While my thesis is restricted until publication of three manuscripts, those interested in obtaining a copy of my thesis may e-mail me directly at I will be preparing a shortened version of my thesis to submit to Iqaluit city council shortly; this version of my thesis will be disseminated to research participants.

I look forward to attending the Contested Expertise and Toxic Environments paper workshop in Claremont, California next week (September 17-19th), before drinking copious amounts of tea in Sri Lanka (October 15- November 27th), and beginning my PhD in Geography at Memorial University of Newfoundland in January 2016.

My PhD research will examine the historical and contemporary (material and immaterial) network of politics and power that governs uranium mining, radioactivity, and nuclear waste in Northern Saskatchewan, Canada. I will be supervised by Dr. Arn Keeling and Dr. Lianne Leddy as part of the SSHRC-funded Northern Exposures research project. I will be associated with the WaSTE (Waste and Science Technology and Environment) and Abandoned Mines research groups at Memorial University.

Thank you to the Canada’s Waste Flow research group, the community of Iqaluit, and the School of Environmental Studies at Queen’s University for helping me out over the last two years.


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Environmental Science and Technology article

IMG00849-20120611-0927A new article co-authored by Leanne Flahr, Nicole Michel, Paul Jones, Christy Morrissey and I is now available through Environmental Science and Technology. The article, Developmental exposure to Aroclor 1254 alters migratory behaviour in juvenile European starlings, can be downloaded here.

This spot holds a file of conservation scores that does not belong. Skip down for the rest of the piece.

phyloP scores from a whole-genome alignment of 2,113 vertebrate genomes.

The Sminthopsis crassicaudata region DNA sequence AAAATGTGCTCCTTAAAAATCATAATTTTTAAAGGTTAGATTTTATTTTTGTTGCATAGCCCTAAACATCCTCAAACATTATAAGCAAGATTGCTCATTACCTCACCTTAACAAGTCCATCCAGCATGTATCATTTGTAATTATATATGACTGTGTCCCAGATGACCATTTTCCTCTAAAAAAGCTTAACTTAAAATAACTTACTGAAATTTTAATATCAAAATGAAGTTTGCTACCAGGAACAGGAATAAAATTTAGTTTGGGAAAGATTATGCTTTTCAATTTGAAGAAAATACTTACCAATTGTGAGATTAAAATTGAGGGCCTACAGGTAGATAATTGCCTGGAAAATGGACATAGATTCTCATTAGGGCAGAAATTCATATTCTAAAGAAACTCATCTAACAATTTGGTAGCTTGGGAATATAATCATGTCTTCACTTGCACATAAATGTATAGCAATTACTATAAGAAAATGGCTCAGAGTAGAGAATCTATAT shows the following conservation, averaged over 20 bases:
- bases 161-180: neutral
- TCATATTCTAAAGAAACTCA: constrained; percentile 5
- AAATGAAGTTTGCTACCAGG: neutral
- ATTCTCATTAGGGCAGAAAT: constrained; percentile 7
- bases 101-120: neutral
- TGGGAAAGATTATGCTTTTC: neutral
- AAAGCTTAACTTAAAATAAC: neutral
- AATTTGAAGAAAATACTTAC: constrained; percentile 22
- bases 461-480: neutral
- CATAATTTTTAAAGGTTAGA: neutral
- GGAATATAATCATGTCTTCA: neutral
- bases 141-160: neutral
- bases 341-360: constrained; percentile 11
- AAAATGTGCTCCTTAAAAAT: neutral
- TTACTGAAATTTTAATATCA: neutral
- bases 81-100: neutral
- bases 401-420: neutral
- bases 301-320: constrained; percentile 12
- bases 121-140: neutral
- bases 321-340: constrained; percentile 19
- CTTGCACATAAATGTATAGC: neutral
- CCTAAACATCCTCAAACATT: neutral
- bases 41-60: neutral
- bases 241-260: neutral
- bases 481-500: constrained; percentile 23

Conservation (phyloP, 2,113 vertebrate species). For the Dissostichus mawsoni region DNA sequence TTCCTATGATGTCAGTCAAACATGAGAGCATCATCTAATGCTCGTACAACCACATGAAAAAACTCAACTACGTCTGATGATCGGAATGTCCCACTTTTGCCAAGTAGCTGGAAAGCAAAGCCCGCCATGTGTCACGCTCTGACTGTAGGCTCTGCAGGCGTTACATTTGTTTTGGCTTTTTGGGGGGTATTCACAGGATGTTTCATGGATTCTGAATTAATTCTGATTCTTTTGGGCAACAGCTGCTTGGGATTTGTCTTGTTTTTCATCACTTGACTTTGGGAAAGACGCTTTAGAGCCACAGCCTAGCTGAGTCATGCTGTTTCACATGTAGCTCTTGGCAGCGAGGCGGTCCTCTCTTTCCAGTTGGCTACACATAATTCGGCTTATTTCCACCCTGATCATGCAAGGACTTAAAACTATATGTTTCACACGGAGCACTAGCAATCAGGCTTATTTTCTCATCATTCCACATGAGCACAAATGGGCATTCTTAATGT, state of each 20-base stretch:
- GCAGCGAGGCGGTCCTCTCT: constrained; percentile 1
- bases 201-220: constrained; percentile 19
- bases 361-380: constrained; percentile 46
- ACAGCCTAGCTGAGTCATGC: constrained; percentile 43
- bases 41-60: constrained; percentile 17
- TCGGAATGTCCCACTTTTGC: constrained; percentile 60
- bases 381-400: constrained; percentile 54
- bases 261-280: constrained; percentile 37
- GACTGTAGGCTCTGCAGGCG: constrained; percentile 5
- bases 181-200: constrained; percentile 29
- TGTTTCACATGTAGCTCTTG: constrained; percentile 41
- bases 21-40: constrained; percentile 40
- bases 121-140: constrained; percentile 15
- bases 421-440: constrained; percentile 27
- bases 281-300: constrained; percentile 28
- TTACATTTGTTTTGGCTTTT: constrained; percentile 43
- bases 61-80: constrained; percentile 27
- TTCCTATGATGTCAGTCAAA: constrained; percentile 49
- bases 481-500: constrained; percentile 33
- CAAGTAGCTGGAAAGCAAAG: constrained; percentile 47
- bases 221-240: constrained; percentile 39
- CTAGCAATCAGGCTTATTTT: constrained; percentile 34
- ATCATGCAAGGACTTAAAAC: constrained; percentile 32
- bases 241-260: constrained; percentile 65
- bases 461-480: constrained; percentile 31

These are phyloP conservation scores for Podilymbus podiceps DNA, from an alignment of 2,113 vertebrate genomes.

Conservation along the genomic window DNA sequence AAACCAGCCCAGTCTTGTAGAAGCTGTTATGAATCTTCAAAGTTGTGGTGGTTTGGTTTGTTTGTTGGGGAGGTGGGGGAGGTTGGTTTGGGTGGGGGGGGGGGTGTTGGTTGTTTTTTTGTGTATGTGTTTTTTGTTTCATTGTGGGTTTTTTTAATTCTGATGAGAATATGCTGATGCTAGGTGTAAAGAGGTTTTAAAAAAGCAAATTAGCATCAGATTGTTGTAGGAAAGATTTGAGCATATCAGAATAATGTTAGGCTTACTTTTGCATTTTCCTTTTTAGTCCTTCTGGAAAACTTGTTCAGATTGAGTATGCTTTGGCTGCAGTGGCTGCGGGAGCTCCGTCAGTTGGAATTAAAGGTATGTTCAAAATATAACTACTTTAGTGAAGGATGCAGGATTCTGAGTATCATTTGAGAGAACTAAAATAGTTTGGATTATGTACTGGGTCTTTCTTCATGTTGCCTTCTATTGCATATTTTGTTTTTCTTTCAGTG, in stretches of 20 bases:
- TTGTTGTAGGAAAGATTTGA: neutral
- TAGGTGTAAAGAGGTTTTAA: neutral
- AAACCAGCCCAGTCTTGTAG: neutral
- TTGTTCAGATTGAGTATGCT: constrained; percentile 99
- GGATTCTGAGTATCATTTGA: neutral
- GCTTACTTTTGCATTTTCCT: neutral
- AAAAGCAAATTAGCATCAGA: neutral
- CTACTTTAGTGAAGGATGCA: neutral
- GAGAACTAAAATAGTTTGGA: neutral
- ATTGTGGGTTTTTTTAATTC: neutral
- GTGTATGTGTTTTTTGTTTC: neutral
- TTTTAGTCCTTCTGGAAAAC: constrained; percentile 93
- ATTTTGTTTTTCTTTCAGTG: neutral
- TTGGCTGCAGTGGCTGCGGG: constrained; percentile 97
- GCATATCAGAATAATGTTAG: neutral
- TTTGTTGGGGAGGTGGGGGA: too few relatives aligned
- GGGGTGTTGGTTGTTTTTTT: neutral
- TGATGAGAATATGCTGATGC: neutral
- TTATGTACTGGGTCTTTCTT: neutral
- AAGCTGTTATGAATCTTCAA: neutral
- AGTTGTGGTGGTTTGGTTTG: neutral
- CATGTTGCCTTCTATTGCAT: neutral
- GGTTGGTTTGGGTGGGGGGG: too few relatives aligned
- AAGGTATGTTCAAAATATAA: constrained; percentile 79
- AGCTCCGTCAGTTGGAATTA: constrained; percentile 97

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Arctic Change 2014

Looking forward to presenting my Master’s research at this year’s Arctic Net conference in Ottawa. My paper, Risk and Uncertainty in the City of Iqaluit ‘Dumpcano’, will be presented tomorrow afternoon (December 10th, 16:00) as part of the ‘Interface Between Science and Policy’ session. Abstract below.

IMG_4229 Photo credit: ESPG’s Larissa Pizzolato

Abstract: Risk and Uncertainty in the City of Iqaluit ‘Dumpcano’: Implications for Arctic Waste Governance

On May 23rd, 2014, Iqaluit, Nunavut’s municipal dump spontaneously caught fire for the fourth time in under a year. The deep-seated dump fire, which became known colloquially as the Iqaluit ‘dumpcano’, burned consecutively for over three and a half months. During this time, smoke from the dump fire periodically entered the community causing various environmental and human health concerns. Government policies and directives aimed at managing risk simultaneously rejected and reinforced the public’s concerns. The Territorial health department, for example, repeatedly stated that the situation was not a public health emergency, yet instructed children, elderly persons, women of childbearing age, pregnant women, and those with respiratory issues to limit their exposure to dump smoke. Similarly, air quality monitoring by government scientists indicated that, despite contaminant concentrations being above the acceptable limit for many southern provinces, the amount of exposure would not likely result in long-term impacts to the health of Iqaluit’s residents. The government’s messaging along with its scientific framing was largely rejected by the public: schools shut down due to children complaining of headaches; several major community events were postponed due to dump smoke; employers handed out gas masks to workers; a community activist group formed; and many families evacuated South.